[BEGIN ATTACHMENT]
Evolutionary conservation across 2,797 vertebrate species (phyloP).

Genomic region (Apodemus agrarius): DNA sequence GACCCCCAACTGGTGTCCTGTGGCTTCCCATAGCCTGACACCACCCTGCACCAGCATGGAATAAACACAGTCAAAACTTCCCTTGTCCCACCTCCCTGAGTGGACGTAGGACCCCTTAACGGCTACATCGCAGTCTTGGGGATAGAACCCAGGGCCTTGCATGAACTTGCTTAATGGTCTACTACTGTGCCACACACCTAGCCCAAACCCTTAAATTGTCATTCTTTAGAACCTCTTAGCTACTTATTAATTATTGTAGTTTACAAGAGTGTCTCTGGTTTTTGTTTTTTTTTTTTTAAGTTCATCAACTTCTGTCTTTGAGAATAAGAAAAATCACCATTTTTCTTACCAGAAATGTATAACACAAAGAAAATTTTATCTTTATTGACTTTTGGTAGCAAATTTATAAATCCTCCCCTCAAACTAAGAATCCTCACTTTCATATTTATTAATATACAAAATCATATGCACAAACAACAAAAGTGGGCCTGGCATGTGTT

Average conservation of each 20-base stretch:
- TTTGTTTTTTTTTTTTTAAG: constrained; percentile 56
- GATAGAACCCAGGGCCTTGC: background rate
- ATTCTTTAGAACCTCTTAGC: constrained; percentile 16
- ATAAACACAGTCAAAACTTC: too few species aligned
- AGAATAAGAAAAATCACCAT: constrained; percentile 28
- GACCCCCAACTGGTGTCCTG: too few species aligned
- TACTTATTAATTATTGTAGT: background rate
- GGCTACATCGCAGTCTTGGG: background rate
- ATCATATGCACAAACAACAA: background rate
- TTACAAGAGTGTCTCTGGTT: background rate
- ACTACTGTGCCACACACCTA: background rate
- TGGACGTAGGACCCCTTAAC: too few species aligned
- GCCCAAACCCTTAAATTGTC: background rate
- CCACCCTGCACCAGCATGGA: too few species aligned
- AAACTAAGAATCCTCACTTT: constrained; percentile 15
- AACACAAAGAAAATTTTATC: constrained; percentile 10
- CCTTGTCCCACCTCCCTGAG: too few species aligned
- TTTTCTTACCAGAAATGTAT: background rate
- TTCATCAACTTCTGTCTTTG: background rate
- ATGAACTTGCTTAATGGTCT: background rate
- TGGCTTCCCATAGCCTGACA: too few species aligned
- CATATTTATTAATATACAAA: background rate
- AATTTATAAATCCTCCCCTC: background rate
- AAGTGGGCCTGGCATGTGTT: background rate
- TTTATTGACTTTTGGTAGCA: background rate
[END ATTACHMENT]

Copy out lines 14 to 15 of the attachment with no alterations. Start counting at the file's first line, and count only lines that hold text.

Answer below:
- ACTACTGTGCCACACACCTA: background rate
- TGGACGTAGGACCCCTTAAC: too few species aligned